‘He was reared,’ said Fergus, ‘by his father and mother at the Airgthech in Mag Muirthemne. He was told the famous tales of the youths in Emain. For,’ said Fergus, ‘thrice fifty youths are usually there engaged in play. This is how Conchobor spends his time of sovereignty: one third of the day spent watching the youths, another third playing fidchell, another third drinking ale till he falls asleep therefrom. Though we have been exiled by him, (I still maintain that) there is not in Ireland a warrior more wonderful,’ said Fergus.
‘Cú Chulainn asked his mother to let him go to join the boys. ‘You shall not go,’ said his mother, ‘till you be escorted by some of the Ulster warriors.’ ‘I think it too long to wait for that,’ said Cú Chulainn. ‘Point out to me in what direction is Emain.’ ‘To the north there,’ said his mother, ‘and the journey is hard. Slíab Fúait lies between you and Emain.’ ‘I shall make an attempt at it at all events,’ said Cú Chulainn. He went off then with his wooden shield and his toy javelin, his hurley and his ball. He kept throwing the javelin in front of him and catching it by the point before its end touched the ground.’
‘Then he went to the boys without binding them over to protect him. For no one used to come to them in their playing-field till his protection was guaranteed, but Cú Chulainn was not aware of the fact that this was tabu for them. ‘The boy insults us,’ said Follomon mac Conchobair. ‘Yet we know he is of the Ulstermen. Attack him.’ They threw their thrice fifty javelins at him, and they all stuck in his toy shield. Then they threw all their balls at him and he caught them, every single ball, against his breast. Then they threw their thrice fifty hurling-clubs at him. He warded them off so that they did not touch him, and he took a load of them on his back.’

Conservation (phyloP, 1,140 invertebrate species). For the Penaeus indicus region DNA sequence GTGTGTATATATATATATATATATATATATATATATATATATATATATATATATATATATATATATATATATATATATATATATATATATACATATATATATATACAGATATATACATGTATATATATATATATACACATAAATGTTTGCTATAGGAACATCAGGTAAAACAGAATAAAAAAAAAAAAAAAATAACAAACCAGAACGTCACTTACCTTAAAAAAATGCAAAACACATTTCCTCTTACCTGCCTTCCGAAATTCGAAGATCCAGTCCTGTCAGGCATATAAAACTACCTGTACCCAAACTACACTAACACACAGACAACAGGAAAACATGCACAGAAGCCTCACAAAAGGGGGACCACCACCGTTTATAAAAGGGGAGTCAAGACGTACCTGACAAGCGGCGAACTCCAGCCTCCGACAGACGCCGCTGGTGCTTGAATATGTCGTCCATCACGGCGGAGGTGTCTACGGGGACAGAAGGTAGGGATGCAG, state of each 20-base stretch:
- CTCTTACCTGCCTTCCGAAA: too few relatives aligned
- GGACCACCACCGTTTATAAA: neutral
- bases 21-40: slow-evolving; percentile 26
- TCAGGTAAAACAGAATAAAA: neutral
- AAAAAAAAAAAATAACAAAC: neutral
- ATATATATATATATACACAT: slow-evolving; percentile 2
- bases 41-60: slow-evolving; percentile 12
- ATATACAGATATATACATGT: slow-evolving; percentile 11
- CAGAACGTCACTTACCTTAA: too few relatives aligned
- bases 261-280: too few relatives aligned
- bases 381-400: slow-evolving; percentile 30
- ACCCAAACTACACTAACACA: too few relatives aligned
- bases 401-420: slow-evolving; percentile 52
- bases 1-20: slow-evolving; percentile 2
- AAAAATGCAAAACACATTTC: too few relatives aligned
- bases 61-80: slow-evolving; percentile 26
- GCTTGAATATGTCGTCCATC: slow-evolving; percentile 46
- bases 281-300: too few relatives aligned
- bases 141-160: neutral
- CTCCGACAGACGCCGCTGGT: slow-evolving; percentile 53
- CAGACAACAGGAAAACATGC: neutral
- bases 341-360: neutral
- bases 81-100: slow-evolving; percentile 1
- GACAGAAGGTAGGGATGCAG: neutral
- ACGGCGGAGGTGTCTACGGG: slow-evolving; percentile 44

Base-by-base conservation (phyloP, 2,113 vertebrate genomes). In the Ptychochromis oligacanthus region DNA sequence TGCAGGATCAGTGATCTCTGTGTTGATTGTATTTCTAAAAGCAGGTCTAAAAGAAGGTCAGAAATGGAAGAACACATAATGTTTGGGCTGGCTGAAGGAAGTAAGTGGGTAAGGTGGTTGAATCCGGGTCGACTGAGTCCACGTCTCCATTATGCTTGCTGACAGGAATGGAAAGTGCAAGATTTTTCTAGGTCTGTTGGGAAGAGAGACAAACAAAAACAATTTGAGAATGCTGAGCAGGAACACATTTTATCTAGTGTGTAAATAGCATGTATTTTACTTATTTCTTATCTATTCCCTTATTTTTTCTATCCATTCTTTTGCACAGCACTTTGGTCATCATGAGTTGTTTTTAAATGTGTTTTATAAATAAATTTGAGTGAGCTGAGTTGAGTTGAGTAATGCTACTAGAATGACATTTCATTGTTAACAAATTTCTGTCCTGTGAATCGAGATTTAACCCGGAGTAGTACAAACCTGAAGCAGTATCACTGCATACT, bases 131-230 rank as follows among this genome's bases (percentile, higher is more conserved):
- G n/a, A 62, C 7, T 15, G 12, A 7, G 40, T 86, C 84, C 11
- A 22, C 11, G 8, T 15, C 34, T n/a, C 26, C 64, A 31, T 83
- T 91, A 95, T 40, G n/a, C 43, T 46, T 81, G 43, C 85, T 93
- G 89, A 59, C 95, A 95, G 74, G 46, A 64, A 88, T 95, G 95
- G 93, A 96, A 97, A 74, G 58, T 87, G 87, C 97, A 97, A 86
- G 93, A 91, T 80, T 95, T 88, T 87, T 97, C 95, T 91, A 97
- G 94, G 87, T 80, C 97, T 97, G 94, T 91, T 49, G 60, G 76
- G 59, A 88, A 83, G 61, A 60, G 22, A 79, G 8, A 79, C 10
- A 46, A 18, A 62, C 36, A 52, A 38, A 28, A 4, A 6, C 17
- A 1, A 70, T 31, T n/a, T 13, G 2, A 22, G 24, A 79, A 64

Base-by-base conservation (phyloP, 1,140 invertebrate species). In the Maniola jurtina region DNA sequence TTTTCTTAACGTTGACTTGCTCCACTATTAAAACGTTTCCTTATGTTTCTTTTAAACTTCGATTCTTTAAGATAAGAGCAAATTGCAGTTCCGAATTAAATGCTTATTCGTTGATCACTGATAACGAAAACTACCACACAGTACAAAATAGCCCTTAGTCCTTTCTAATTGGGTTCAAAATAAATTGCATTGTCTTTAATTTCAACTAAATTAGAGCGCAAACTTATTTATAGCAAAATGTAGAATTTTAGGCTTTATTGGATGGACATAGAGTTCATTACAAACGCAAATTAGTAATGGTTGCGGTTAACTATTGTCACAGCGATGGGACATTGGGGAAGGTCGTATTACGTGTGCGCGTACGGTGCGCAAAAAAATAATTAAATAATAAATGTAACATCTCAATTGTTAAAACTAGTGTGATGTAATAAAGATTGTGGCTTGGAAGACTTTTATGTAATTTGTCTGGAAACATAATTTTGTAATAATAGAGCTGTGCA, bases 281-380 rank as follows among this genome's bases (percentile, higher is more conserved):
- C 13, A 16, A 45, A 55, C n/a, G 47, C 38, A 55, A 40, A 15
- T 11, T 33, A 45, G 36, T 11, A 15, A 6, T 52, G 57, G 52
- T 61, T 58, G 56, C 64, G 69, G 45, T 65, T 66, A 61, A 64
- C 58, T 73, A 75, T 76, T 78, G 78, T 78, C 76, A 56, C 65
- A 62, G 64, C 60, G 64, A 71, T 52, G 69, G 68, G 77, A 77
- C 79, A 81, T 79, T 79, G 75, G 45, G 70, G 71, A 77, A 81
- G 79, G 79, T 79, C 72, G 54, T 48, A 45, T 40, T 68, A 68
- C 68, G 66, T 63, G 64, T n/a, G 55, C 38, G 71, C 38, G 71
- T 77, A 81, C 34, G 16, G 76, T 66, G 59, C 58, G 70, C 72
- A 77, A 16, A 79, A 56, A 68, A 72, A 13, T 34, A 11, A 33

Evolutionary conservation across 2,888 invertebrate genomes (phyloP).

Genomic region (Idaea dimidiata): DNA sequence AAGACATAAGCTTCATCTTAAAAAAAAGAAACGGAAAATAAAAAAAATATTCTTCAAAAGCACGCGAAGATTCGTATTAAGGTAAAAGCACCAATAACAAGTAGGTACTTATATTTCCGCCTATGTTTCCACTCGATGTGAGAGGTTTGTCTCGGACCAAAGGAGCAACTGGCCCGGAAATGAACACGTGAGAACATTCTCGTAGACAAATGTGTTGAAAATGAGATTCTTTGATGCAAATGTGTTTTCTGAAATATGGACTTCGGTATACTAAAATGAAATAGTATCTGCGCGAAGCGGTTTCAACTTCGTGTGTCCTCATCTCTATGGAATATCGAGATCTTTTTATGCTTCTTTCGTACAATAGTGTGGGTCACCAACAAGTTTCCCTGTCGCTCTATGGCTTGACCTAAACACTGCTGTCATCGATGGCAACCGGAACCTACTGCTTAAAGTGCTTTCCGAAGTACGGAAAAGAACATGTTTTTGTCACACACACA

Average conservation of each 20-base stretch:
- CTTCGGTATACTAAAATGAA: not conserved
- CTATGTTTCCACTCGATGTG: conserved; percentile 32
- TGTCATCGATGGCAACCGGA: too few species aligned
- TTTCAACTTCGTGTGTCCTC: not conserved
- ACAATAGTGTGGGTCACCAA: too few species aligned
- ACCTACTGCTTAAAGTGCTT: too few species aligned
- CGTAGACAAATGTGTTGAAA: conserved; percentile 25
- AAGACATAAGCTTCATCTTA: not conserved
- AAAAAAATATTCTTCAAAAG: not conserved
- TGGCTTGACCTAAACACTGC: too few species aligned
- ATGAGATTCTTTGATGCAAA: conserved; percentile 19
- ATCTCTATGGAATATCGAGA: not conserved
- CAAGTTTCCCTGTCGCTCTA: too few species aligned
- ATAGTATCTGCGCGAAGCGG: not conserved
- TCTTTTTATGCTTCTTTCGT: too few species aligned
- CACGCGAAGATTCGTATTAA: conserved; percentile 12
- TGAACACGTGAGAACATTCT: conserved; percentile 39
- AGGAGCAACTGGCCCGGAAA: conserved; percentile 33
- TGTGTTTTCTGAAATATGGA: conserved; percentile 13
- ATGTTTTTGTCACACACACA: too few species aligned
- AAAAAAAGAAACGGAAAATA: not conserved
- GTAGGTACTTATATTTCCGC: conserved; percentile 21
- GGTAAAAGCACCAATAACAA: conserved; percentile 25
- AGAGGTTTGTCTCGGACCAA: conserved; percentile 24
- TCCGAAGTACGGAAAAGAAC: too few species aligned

‘Thereupon he became distorted. His hair stood on end so that it seemed as if each separate hair on his head had been hammered into it. You would have thought that there was a spark of fire on each single hair. He closed one eye so that it was no wider than the eye of a needle; he opened the other until it was as large as the mouth of a mead-goblet. He laid bare from his jaw to his ear and opened his mouth rib-wide(?) so that his internal organs were visible. The champion’s light rose above his head.’
‘Then he attacked the boys. He knocked down fifty of them before they reached the gate of Emain. Nine of them came past me and Conchobar where we were playing chess. Cú Chulainn leapt over the chess-board in pursuit of the nine. Conchobar seized him by the forearm. ‘The boys are not well treated.’ said Conchobar. ‘It was right for me (to treat them so), master Conchobar,’ said he. ‘I came to play with them from my home, from my father and mother, and they were not kind to me.’ ‘What is your name?’ said Conchobar. ‘I am Sétanta the son of Súaltaim and of Deichtire, your sister. It was not to be expected that I should be tormented there.’ ‘Why were the boys not bound over to protect you?’ asked Conchobar. ‘I did not know of (the need of) that,’ said Cú Chulainn. ‘Undertake to protect me against them.’ ‘I agree,’ said Conchobar. But then he turned again and attacked the boys throughout the house. ‘What have you got against them now?’ asked Conchobar. ‘Let me be bound over to protect them,’ said Cú Chulainn. ‘Undertake it then,’ said Conchobar. ‘I agree,’ said Cú Chulainn. So they all went into the playing field. And those boys who had been knocked down there rose to their feet, helped by their fostermothers and their foster-fathers.’
‘At one time,’ said Fergus, ‘when Cú Chulainn was a boy, he never slept in Emain. ‘Tell me,’ said Conchobar to him, ‘Why do you not sleep?’ ‘I do not sleep unless my head and my feet are equally high.’ So a pillar-stone was placed by Conchobar at his head and another at his feet, and a special couch was made for him between them. On another occasion a certain man went to wake him and with his fist Cú Chulainn struck him on the forehead, driving the front of his forehead on to his brain, while with his arm he knocked down the pillar-stone. ‘Surely,’ said Ailill, ‘that was the fist of a warrior and the arm of a strong man!’’ ‘From that time on,’ said Fergus, ‘they never dared to wake him (but left him) till he woke of his own accord.’